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Author Topic: Bitcoin Shrinking - The Long View  (Read 17712 times)
imperi
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July 15, 2011, 06:40:51 PM
 #101

Undercover agents can't pose as dealers because they don't have good reputation and good feedback from successful sales. Furthermore, they lack early number userids.

True, that is a big part of the SR community (reputation and early userids).  However, if a drug is priced just a little bit cheaper, there will be people who buy it even if the guy doesn't have much reputation.  And BTW, the agents can just work together over a few months and build up reputation.

So the agents would sell real drugs to people? This is what you're saying? lol
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supersonic3974
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July 15, 2011, 06:41:33 PM
 #102

Just because you can't think of any potential newsworthy events, that doesn't mean there aren't any.  It just means you have a limited imagination.

And what about your imagination?

I just responded to someone who took a shot and took the piss out of him easily.

C'mon everyone, try it.  Let's all use our imaginations to come up with something that might show up in THE ECONOMIST again, or THE NEW YORK POST, or TIME.  Or really any publication that has a wide audience.

So if there aren't daily articles in the New York Times about Bitcoin, it's dying?

If you excercise any reading comprehention and read my first post, I'm actually saying that if there aren't any reasonable reasons upcoming for bitcoin to get the media exposure that DRIVES SPECULATION which is only thing at all that DRIVES BITCOIN VALUE, then yes, it's dying.

I doesn't have to be a huge media outlet to drive speculation.  If the less techy public learns that you can buy a car with bitcoins, then that is going to get their attention.

Why would it, if they can just buy it with USD?

Cause I can tell you flat the fuck out that no-one will EVER finance a car with bitcoins.  And if bitcoins are as good as cash for that purchase, what the fuck is the point?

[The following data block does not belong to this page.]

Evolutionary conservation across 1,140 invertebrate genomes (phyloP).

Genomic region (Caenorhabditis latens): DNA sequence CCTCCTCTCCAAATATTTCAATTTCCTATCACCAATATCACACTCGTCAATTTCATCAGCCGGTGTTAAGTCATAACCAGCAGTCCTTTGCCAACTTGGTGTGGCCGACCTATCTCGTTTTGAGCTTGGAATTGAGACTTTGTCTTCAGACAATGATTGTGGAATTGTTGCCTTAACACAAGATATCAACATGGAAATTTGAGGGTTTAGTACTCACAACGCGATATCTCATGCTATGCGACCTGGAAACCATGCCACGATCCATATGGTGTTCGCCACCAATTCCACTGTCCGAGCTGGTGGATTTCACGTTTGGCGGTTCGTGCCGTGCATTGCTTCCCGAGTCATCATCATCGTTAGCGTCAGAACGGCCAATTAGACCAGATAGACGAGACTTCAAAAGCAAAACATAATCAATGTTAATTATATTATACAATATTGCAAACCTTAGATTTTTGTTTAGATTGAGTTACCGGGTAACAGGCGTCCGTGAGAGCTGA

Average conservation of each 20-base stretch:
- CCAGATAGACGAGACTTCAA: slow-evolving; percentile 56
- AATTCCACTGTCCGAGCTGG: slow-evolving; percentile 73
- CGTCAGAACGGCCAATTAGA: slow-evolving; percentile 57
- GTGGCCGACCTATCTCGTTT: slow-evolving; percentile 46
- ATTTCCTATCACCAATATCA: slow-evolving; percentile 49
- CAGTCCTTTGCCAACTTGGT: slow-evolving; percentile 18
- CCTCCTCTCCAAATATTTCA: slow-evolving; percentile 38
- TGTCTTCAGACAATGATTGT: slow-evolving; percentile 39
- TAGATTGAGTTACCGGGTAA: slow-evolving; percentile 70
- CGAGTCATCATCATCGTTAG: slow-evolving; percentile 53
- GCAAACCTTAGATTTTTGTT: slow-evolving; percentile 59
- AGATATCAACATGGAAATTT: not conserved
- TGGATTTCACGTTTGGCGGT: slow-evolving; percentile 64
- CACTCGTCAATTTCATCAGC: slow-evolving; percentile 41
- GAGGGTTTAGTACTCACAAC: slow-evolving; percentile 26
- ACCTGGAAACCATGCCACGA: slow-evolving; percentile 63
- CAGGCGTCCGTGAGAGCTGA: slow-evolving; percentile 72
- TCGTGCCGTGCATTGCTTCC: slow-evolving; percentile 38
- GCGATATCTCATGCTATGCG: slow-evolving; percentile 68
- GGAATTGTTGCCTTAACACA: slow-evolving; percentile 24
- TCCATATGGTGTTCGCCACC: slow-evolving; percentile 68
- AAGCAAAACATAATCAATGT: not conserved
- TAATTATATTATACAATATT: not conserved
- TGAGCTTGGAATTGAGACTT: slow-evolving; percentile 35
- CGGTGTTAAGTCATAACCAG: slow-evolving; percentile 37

There can be incentives to using bitcoins to make a purchase like that.  Say someone offers a discount if they buy in bitcoins.
Synaptic
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July 15, 2011, 06:42:18 PM
 #103

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The illegal transactions alone are enough to sustain SOME value.

Yeah, but only to the extent that it provides for a convenient number, perhaps $1/1BTC. The actual value could be $0.01, just something against which an exchange rate can be had for real currency. People using Silk Road don't give a shit what that value of BTC is. It's just an anonymizing proxy. USD, etc. -> BTC -> USD, etc.

 


Absolutely, BUT there will be added value by speculators who still see some market activity, thus driving up the price above the lowest necessary value for whatever level of trade.
BitcoinHoarder
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July 15, 2011, 06:42:24 PM
 #104

Undercover agents can't pose as dealers because they don't have good reputation and good feedback from successful sales. Furthermore, they lack early number userids.

True, that is a big part of the SR community (reputation and early userids).  However, if a drug is priced just a little bit cheaper, there will be people who buy it even if the guy doesn't have much reputation.  And BTW, the agents can just work together over a few months and build up reputation.

So the agents would sell real drugs to people? This is what you're saying? lol

No.

Agent 1 sells 1/8 oz of pot to Agent 2.  Agent 2 says he did a good job.
Agent 1 sells 1/8 oz of pot to Agent 3.  Agent 3 says he did a good job.

This is what I am saying.
Shinobi
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July 15, 2011, 06:42:59 PM
 #105

This is an important point. I think that many folks here think that the Government is "dumb". It is *not*. It may be operating along principles that you disagree with, but it is most definitely not stupid.

Undercover agents can't pose as dealers because they don't have good reputation and good feedback from successful sales. Furthermore, they lack early number userids.

Driving in a car is "crazy" for someone who spent their whole life in the Amazon rain forest, but once they have done it enough they know it is safe. Like buying on the Silk Road.

I think you vastly underestimate the resourcefulness and long term planning of Federal law enforcement.

...oh wait. imperi.

NVM, carry on.

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July 15, 2011, 06:43:26 PM
 #106

i see, i was underestimating SR capabilities. I retract my comments above.
I would still advise to stay far away from that site though. mailing drugs sounds like asking for trouble.

BitcoinHoarder, good point above
imperi
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July 15, 2011, 06:43:28 PM
 #107

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The illegal transactions alone are enough to sustain SOME value.

Yeah, but only to the extent that it provides for a convenient number, perhaps $1/1BTC. The actual value could be $0.01, just something against which an exchange rate can be had for real currency. People using Silk Road don't give a shit what that value of BTC is. It's just an anonymizing proxy. USD, etc. -> BTC -> USD, etc.